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Remembering Dr. Peter C Seixas

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Published on October 18, 2022

By Jessica Fast

It is with great sadness that the historical teaching community reflects on the loss of Dr. Peter C Seixas. He was a leader in historical education and his impact on the historical community has been immense. This week, the Teaching and Learning Committee would like to dedicate a short blog post to his work and to highlight his lengthy contributions to the historical community.

Dr. Seixas shaped both fields of teaching – in his extensive work on pedagogical implications of historical education in B.C.—and learning – in his efforts to explore questions surrounding historiography and how people interact with public historical education sources. His extensive contributions raise questions about both teaching and learning, while also calling us to critically examine the importance of ethics within historical inquiry. His most notable questions around ethical engagement with history ask readers: How do we most ethically engage with these historically significant questions whilst honouring their gravity and impact on current society. Most notably, he asked his readers, “what responsibilities do historical crimes and sacrifices impose upon us today?” (Centre for the Study of Historical Consciousness, 2022). Seixas’ work reminds the historical community of the importance to balance a sense of common humanity and upholding the historian’s duty to accurately represent the past and conveying its importance. His fellowship in the Royal Society of Canada as well as his award in 2015 from Jean Dresden Grambs Distinguished Career Research Award from the National Council for Social Studies highlight his continued commitment to excellence. Seixas reminds us that effective historical inquiry is a lifelong effort that must be both embodied and taught.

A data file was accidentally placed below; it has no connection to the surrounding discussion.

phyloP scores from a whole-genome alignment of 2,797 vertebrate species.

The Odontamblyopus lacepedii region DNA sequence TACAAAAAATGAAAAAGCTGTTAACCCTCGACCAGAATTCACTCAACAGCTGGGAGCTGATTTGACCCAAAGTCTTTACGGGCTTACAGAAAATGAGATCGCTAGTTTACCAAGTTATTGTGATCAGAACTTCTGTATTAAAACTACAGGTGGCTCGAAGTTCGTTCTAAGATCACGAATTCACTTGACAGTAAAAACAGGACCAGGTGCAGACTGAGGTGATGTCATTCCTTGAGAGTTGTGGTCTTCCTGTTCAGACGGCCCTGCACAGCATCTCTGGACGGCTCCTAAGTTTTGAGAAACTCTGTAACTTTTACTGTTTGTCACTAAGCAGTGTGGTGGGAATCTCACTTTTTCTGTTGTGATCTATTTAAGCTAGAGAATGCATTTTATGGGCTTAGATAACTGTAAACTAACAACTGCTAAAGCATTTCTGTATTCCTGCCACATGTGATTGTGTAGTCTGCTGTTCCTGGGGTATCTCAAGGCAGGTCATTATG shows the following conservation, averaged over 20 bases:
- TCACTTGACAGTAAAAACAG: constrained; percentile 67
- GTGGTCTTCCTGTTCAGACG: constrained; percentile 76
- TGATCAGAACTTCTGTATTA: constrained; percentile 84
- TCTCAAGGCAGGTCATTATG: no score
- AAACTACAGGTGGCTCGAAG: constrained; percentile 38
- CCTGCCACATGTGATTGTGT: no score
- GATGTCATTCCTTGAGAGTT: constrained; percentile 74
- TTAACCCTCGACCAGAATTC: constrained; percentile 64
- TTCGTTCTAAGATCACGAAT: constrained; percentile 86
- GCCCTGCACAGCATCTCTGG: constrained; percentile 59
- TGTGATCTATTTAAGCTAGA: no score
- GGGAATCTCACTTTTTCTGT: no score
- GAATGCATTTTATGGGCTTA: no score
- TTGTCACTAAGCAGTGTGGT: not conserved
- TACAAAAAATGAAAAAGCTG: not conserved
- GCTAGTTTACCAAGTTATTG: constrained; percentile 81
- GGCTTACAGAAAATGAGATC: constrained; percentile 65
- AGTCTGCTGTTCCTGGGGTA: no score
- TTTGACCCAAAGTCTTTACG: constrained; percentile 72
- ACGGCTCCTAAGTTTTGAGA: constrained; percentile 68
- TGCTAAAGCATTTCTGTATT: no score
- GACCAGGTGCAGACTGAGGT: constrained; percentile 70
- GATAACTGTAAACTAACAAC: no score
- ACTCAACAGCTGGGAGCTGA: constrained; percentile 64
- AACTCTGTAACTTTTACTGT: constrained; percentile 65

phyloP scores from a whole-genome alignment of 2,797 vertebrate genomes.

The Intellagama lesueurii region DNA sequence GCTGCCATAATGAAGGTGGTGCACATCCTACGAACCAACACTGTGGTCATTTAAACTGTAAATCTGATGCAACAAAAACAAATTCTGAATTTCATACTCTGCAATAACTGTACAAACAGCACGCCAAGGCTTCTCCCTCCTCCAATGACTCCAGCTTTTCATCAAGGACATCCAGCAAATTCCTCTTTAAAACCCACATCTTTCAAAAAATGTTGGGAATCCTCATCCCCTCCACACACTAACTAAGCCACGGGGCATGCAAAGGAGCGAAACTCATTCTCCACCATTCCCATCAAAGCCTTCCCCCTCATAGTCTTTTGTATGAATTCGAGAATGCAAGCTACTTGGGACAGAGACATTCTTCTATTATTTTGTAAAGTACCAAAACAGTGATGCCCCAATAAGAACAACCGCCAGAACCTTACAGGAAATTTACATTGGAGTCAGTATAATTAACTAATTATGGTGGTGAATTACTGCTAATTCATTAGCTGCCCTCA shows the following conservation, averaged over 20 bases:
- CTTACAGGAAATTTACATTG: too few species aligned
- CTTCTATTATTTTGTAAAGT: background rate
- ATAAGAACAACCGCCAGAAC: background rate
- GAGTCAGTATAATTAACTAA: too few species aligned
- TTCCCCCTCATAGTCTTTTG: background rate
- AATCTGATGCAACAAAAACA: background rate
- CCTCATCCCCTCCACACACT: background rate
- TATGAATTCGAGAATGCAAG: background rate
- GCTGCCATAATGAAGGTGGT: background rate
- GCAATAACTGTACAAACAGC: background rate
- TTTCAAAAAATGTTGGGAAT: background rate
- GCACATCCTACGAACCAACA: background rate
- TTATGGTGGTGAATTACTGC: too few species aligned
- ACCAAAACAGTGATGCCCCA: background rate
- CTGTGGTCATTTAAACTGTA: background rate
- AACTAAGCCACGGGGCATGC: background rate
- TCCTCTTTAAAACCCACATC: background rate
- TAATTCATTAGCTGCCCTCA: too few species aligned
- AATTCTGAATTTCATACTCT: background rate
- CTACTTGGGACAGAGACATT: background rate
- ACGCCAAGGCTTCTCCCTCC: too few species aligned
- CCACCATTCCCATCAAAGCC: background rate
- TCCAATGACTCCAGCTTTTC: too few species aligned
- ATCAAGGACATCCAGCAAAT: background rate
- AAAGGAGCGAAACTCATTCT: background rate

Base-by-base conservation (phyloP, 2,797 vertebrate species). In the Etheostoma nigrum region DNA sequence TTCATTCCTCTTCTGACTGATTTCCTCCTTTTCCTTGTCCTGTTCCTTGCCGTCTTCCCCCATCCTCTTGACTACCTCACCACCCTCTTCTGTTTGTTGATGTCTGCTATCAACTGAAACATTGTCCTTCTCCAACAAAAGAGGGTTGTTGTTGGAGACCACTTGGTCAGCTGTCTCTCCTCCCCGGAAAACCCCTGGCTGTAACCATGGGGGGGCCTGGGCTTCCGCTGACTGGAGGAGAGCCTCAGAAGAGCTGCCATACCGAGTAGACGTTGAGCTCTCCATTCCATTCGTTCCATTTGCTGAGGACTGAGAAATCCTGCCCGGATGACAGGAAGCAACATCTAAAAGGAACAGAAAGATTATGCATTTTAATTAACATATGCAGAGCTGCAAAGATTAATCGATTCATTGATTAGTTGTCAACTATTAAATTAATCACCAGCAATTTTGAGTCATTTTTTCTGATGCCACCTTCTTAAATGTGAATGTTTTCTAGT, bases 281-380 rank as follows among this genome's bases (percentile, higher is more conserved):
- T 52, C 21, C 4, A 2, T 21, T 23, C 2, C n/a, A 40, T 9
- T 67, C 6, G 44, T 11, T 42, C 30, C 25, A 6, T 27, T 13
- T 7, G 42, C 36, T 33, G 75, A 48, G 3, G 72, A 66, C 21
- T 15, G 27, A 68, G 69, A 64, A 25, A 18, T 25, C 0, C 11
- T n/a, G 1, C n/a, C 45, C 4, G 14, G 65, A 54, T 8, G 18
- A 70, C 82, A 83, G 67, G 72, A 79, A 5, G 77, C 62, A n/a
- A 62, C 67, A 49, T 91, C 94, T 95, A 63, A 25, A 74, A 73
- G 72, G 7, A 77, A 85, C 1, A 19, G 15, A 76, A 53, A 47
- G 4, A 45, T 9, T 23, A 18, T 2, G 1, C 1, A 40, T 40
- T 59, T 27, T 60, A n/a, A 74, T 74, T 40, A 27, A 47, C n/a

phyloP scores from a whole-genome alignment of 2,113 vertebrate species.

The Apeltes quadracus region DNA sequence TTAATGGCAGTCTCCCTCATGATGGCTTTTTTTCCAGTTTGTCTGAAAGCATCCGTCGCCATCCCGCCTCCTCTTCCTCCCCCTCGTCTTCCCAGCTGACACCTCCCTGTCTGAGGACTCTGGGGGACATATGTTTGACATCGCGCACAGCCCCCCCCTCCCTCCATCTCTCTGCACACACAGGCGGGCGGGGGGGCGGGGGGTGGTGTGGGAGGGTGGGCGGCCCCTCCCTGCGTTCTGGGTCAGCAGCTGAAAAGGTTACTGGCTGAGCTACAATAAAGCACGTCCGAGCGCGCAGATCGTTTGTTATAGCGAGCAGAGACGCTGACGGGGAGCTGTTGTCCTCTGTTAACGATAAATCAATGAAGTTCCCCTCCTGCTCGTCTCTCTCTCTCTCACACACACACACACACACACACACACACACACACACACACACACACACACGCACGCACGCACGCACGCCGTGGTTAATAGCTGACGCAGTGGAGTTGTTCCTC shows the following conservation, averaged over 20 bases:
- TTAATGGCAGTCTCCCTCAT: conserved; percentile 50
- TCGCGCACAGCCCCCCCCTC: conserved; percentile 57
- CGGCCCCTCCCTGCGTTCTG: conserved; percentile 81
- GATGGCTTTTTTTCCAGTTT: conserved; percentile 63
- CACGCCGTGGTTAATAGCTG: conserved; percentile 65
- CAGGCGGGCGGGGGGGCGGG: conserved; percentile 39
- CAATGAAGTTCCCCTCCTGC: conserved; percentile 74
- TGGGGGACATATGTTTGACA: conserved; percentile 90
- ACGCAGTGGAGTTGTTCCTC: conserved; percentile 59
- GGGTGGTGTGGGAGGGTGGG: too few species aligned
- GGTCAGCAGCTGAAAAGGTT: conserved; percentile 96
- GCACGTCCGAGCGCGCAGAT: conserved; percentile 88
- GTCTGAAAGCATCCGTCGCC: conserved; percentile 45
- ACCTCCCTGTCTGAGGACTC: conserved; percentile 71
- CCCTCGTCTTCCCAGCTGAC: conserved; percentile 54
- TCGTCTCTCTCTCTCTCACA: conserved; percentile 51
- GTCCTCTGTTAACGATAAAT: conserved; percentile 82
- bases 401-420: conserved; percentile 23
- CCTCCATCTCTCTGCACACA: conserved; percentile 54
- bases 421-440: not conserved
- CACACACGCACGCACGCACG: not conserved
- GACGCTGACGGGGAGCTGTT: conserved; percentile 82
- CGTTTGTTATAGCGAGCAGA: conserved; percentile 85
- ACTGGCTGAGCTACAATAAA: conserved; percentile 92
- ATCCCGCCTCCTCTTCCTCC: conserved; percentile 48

Seixas has contributed greatly to the historical field; his work informed many areas of historical education and has been widely recognized. However, his research contributed most notably to exploring questions around educational pedagogy and examines the ways in which history is taught in B.C.’s school curriculum as well as the ways in which people – at both micro and macro levels – contribute to informing, understanding, and commemorating important historical events. Informed by his own extensive tenure as a secondary Social Studies educator, Seixas’s career included many diverse experiences. One of his most recent contributions included efforts to understand and reframe the ways in which historical curricula is understood and taught. These efforts are characterized by a unique approach integrating educational pedagogy with historiography to understand the nuanced experiences of learning and engagement with public education efforts across the life course. Seixas’ impact was significant for his students, colleagues, and community members alike and presents a model of engagement – both professionally and personally – that our community can continuously strive to emulate.

Below are links to his biography page and a link to two of his projects that he had been deeply involved with. We hope that his work and his projects continue to impact and inspire educators and historians alike.

Dr. Seixas’ biography page: https://edcp.educ.ubc.ca/faculty-staff/peter-seixas/

The Historical Thinking Project: https://historicalthinking.ca/about-historical-thinking-project

The History Education Network: http://thenhier.ca/en.1.html